BROWNWOOD – December 10, 2019 – Howard Payne University’s School of Music and Fine Arts is pleased to announce the formation of the Heart of Texas New Horizons Band in January 2020, as part of the New Horizons International Music Association (NHIMA).
The band is open to adults who are at least 50 years old. No previous musical experience is required. Participation is free, thanks to an initiative by the HPU Department of Music and a grant from the New Horizons International Foundation. An informational meeting will be held at 10 a.m. on Dec. 17 in the band room of HPU’s Davidson Music Complex. Classes for beginners will be held on Tuesday and Thursday mornings from 9 a.m. to 11 a.m., starting January 14.
The NHIMA is an initiative seeking to expand music making opportunities for adults. The band will join 215 existing New Horizons Bands in America, Canada and Australia, including seven in Texas.
Stephen Goacher, director of the Heart of Texas New Horizons Band and professor of music at HPU, said, “We are offering a ‘quality of life’ opportunity for seniors of Brownwood and our local communities – the opportunity to greet each day with a meaningful challenge through learning and sharing music.”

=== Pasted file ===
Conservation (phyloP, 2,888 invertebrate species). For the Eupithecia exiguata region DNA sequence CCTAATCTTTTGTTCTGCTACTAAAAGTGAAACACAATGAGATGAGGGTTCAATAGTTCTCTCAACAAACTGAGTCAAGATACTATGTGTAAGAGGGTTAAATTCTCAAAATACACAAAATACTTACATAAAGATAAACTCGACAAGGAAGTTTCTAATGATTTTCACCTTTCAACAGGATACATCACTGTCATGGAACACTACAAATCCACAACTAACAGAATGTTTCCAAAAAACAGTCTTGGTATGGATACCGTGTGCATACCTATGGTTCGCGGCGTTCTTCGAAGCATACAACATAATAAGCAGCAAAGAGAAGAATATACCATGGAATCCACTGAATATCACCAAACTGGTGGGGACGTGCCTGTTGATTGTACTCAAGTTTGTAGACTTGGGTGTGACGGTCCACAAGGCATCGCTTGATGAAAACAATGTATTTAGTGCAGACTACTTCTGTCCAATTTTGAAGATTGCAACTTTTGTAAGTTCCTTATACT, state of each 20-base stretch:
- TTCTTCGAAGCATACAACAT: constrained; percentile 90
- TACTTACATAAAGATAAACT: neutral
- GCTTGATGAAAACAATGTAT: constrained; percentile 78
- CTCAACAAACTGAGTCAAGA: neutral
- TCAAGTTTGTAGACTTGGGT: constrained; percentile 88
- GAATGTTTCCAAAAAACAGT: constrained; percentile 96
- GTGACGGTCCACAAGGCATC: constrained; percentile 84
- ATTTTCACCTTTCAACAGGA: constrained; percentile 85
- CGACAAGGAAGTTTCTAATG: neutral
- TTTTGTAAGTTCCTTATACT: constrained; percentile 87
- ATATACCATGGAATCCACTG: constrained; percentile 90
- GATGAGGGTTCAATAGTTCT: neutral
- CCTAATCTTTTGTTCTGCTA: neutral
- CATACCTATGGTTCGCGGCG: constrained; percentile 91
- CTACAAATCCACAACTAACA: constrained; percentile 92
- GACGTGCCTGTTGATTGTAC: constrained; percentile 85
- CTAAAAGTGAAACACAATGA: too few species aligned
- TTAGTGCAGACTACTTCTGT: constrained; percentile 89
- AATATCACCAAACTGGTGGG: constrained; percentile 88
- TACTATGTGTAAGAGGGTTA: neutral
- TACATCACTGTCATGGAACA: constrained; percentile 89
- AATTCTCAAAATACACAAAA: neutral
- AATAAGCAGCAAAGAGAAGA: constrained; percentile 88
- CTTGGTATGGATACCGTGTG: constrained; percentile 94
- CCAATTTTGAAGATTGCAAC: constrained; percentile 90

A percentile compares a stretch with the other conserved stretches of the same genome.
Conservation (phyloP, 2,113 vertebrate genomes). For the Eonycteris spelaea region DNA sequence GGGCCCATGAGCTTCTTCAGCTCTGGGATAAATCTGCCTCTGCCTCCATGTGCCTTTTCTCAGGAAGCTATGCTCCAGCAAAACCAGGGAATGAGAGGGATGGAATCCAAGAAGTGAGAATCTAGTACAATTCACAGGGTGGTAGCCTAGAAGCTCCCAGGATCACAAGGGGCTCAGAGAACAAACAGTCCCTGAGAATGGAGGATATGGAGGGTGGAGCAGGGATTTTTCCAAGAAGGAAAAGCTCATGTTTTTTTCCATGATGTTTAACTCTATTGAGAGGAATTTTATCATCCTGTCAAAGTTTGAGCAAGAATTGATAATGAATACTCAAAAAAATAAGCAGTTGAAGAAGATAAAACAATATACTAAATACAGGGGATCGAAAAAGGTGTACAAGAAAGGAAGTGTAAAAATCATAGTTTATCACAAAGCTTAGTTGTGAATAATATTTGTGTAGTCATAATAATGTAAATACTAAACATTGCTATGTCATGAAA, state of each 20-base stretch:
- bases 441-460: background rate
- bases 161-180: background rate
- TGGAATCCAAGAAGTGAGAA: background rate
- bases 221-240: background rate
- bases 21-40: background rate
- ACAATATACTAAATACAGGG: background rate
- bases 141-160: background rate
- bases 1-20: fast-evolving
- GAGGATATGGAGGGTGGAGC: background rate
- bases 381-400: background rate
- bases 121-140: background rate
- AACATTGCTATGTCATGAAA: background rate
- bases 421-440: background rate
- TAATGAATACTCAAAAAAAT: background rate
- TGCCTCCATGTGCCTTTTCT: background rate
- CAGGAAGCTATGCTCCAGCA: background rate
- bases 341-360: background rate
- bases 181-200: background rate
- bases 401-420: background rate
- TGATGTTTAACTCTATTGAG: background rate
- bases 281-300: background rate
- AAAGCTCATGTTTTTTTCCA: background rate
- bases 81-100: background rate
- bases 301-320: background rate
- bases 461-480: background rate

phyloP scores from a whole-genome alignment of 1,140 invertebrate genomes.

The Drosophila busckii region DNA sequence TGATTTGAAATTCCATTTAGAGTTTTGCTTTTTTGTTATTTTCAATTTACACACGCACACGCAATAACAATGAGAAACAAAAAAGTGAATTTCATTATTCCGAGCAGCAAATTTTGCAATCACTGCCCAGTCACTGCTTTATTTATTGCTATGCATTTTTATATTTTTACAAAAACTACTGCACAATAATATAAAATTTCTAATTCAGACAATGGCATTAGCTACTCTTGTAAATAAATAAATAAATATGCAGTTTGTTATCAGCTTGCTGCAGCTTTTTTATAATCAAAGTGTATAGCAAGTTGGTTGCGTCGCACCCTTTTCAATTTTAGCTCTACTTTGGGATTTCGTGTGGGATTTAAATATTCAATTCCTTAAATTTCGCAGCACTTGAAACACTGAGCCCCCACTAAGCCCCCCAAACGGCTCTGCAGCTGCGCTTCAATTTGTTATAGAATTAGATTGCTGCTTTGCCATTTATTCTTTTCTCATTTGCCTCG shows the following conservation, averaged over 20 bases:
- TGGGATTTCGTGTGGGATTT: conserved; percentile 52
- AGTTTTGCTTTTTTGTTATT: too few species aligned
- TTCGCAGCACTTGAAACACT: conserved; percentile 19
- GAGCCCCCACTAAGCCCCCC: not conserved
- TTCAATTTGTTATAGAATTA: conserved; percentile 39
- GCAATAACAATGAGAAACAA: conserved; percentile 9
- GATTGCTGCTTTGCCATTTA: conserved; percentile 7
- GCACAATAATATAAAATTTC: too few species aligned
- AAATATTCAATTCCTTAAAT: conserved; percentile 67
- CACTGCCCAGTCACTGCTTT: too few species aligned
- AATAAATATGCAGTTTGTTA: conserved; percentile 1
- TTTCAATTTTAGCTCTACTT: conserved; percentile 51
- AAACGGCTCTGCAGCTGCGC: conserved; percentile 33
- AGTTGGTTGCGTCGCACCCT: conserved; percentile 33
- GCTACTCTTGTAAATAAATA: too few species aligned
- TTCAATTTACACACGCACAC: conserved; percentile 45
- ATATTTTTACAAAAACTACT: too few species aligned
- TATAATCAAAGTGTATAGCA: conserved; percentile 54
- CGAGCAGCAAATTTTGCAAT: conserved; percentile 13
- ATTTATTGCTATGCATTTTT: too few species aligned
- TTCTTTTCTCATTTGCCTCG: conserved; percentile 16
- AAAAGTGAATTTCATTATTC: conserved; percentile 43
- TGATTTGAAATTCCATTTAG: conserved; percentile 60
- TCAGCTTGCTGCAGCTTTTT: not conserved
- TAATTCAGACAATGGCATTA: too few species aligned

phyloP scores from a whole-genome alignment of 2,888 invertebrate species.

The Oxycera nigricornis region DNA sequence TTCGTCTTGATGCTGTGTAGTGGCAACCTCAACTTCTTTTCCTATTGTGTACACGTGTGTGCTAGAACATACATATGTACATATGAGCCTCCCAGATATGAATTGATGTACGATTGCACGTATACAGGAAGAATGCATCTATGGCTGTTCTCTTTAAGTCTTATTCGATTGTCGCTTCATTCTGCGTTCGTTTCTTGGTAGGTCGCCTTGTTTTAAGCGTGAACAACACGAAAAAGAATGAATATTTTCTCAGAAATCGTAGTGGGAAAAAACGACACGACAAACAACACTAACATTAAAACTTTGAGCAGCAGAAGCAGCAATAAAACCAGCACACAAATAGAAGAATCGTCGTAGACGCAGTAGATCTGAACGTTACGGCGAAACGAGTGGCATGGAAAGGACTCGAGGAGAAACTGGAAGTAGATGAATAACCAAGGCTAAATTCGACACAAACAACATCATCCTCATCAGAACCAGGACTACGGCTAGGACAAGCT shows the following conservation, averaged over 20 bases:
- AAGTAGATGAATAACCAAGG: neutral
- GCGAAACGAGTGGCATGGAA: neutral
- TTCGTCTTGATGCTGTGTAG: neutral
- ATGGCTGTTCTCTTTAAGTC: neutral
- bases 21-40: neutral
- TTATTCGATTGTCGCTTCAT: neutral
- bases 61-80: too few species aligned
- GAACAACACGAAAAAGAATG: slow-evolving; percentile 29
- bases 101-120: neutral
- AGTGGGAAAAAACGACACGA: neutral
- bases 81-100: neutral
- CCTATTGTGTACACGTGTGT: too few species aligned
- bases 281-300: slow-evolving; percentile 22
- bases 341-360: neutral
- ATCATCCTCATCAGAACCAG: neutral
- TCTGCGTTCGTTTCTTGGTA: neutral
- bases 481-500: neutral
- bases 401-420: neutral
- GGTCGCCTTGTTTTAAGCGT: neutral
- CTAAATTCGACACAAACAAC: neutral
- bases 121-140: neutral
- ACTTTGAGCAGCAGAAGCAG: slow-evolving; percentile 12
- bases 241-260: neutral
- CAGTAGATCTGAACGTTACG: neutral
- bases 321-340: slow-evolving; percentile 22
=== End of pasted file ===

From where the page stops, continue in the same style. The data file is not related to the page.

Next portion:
Those who would like to know more but are unable to attend the informational meeting may contact Stephen Goacher at (325) 649-8167.
The pilot program for the New Horizons Band grew from a medical experiment by the Rochester Clinic and the Eastman School of Music in Rochester, New York, in 1991 investigating whether senior adults could learn new processes. The experiment proved conclusively that learning never stops and that senior citizens have a great capacity to learn and grow throughout life. The research shows that socialization is an important factor in good health. There is evidence that music making supports good mental and physical health. The mental challenge of learning music is an ideal form of exercise for the brain. Research investigates the link between active music making and wellness. Early studies indicate that music making can reduce depression and increase the strength of the immune system.
New Horizons Bands fulfill important needs for adults, such as the need for challenging intellectual growth, the need to be a contributing member of a group and the need to have exciting events in the future.
Cutline: Pictured are Heart of Texas New Horizons Band advocates Angie Dees, director of the Brownwood Senior Citizens Center; Dr. Richard Fiese, dean of HPU’s School of Music and Fine Arts; Kim Springfield, membership director of the Brownwood Area Chamber of Commerce; Leesa Stephens, executive director of Good Samaritan Ministries; and Stephen Goacher, director of the Heart of Texas New Horizons Band and professor of music at HPU.